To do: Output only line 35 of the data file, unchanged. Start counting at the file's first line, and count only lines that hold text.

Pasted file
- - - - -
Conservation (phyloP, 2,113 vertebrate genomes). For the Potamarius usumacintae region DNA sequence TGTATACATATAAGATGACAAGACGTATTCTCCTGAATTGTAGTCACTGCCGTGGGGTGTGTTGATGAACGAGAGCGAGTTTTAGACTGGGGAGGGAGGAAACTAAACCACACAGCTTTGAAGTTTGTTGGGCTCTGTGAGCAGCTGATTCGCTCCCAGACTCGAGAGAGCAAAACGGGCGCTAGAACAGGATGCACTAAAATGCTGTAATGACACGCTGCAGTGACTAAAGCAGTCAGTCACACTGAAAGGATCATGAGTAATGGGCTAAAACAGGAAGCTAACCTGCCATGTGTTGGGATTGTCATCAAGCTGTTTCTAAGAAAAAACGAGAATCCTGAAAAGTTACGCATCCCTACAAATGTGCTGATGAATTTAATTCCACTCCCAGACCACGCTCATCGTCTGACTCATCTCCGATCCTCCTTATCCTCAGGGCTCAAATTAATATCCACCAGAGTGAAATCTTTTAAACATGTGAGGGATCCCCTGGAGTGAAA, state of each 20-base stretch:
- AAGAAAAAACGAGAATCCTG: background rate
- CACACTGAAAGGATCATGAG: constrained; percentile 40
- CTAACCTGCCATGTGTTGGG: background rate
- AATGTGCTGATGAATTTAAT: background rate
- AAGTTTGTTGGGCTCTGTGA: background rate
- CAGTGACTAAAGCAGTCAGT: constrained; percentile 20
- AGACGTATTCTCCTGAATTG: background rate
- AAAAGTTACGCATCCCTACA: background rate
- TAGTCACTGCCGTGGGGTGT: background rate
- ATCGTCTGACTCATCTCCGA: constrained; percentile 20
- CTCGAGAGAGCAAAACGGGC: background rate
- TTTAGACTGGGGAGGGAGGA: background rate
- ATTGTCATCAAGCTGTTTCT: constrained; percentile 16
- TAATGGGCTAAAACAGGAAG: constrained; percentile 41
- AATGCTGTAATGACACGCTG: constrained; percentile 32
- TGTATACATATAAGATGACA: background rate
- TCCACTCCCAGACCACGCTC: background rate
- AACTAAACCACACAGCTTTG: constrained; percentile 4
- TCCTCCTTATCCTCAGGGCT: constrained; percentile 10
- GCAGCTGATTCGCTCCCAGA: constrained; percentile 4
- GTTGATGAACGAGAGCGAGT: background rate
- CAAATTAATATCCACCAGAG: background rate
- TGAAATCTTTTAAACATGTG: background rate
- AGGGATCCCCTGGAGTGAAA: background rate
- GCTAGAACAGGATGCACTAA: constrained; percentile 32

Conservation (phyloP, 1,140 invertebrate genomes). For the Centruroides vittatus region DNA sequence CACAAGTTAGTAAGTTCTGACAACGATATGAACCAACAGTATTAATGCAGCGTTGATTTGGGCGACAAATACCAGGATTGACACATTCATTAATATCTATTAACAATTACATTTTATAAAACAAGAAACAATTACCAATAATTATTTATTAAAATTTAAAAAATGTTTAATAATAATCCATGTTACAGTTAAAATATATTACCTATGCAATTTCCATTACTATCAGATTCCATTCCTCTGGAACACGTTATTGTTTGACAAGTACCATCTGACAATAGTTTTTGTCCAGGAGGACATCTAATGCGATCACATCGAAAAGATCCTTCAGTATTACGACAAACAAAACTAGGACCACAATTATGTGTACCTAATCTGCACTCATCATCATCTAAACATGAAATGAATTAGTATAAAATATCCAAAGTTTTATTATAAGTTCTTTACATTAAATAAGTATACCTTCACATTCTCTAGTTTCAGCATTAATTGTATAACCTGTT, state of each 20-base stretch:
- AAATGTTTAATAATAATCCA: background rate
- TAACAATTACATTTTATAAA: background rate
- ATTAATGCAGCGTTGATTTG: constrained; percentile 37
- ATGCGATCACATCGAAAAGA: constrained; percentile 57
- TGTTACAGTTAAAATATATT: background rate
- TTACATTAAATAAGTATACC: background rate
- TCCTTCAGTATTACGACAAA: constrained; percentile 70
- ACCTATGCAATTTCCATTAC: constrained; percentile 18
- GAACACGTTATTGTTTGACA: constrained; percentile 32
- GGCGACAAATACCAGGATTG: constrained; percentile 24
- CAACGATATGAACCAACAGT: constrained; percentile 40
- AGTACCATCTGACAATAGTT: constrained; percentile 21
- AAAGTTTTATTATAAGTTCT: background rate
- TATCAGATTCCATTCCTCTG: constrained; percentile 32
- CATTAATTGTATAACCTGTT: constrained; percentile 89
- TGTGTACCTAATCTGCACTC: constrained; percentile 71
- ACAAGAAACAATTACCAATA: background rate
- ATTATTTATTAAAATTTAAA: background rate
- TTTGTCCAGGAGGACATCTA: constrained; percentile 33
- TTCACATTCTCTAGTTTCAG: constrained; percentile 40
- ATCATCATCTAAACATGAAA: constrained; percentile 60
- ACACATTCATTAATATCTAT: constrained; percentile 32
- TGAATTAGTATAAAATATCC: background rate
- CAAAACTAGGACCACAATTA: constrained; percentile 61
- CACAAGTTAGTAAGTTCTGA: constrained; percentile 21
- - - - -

- ACCTATGCAATTTCCATTAC: constrained; percentile 18